durable

EnglishEdit

EtymologyEdit

From Middle English, from Old French, from Latin dūrābilis ‎(lasting, permanent), from dūrō ‎(harden, make hard).

AdjectiveEdit

durable ‎(comparative more durable, superlative most durable)

  1. Able to resist wear, decay; lasting; enduring.

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AntonymsEdit

TranslationsEdit

NounEdit

durable ‎(plural durables)

  1. (economics) A durable good, one useful over more than one period, especially a year.
    • The theory of the cost-of-living index‎, Robert A. Pollak, , page 188:
      In a frictionless world with perfect rental markets, there is an unambiguous cost associated with the use of a durable for a single period.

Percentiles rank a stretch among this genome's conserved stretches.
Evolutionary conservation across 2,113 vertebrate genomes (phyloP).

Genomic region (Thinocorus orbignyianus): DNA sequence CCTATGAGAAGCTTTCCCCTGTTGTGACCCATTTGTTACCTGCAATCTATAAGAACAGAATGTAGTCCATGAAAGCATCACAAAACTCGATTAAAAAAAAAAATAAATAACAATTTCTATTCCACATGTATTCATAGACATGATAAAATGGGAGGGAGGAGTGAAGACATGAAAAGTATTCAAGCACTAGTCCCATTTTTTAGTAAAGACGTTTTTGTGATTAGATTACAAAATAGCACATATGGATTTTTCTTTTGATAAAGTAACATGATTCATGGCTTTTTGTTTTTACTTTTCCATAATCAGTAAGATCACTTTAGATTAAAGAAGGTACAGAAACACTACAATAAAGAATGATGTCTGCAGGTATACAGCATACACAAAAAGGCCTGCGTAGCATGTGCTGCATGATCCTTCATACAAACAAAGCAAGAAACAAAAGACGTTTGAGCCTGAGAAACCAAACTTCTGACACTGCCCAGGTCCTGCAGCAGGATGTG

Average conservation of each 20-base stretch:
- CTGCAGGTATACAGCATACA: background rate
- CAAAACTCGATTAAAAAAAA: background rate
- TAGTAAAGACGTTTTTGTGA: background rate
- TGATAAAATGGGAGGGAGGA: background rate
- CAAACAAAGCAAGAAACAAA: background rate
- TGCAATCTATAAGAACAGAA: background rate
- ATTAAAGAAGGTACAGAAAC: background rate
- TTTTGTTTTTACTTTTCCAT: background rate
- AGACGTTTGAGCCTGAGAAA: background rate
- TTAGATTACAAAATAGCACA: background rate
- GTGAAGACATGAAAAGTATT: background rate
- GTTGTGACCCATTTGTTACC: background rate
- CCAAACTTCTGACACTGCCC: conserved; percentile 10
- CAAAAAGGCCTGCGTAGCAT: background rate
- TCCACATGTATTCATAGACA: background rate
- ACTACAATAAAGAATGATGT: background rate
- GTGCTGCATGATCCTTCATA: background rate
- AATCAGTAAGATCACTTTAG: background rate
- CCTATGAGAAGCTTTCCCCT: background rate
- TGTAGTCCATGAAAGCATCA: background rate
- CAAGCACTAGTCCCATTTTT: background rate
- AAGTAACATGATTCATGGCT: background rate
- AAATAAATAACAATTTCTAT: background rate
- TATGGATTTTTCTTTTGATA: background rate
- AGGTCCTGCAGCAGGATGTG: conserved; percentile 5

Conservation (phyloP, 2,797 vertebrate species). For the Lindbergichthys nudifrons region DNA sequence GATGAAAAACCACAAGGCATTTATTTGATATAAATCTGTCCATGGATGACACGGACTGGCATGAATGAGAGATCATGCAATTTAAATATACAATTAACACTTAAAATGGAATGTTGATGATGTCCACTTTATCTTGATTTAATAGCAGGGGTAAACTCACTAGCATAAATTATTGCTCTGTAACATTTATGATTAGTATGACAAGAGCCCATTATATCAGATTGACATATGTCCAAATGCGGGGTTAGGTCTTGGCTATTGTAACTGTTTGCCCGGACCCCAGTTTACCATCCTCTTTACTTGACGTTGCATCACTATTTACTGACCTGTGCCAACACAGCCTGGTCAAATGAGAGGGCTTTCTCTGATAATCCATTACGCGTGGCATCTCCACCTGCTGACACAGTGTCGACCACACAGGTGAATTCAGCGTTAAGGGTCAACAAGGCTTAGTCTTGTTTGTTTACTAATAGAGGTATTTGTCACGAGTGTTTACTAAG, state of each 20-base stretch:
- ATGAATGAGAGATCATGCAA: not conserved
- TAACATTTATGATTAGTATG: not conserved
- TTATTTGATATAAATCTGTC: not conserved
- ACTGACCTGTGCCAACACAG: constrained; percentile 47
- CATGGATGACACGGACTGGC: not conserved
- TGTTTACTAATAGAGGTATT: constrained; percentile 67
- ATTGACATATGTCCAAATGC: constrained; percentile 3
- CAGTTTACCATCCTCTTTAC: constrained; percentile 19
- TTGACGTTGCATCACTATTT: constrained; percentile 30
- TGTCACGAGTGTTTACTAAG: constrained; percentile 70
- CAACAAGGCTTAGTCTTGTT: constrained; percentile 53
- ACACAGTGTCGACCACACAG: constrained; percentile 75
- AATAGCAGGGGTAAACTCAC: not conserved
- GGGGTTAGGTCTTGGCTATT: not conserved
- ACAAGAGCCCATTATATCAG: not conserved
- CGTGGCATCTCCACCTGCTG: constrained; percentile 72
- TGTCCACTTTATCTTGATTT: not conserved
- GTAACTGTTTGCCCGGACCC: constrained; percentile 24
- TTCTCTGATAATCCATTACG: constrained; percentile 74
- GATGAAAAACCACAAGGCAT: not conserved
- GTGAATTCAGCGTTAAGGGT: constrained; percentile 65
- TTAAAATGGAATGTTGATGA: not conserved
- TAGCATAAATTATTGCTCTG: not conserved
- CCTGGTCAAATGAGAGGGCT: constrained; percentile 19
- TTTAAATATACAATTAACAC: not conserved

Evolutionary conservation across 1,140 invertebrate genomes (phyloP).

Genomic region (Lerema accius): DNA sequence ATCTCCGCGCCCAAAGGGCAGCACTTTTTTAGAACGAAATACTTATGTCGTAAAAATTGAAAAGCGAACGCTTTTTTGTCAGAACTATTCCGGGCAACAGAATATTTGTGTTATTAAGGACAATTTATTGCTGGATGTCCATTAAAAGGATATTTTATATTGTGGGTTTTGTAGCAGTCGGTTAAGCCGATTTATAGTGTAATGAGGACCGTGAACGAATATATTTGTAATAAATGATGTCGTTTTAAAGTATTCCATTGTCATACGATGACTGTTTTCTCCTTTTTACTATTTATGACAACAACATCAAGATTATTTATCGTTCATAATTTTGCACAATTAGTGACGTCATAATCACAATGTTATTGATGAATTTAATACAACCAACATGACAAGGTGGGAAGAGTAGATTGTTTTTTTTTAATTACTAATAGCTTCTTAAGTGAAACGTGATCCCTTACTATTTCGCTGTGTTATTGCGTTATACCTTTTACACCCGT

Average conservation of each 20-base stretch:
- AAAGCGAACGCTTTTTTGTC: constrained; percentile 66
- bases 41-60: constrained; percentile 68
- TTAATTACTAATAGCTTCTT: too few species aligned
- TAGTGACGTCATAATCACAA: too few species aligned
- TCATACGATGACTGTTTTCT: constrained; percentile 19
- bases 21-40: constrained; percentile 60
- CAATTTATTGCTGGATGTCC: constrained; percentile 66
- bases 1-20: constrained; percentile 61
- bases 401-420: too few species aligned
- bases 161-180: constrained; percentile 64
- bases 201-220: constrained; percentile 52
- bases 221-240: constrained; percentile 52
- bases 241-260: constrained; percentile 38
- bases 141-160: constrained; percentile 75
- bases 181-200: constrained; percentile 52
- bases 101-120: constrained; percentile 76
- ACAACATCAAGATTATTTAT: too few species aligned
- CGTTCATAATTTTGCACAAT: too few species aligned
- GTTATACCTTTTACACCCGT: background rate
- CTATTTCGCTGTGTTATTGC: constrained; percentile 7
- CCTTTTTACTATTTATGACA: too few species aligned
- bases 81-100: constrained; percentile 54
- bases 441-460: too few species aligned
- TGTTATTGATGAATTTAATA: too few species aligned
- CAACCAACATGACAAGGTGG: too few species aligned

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AsturianEdit

AdjectiveEdit

durable (epicene, plural durables)

  1. durable (able to resist wear; enduring)

FrenchEdit

EtymologyEdit

From Latin dūrābilis.

AdjectiveEdit

durable m, f ‎(plural durables)

  1. durable
  2. sustainable

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SpanishEdit

EtymologyEdit

From Latin dūrābilis.

AdjectiveEdit

durable m, f ‎(plural durables)

  1. durable

SynonymsEdit

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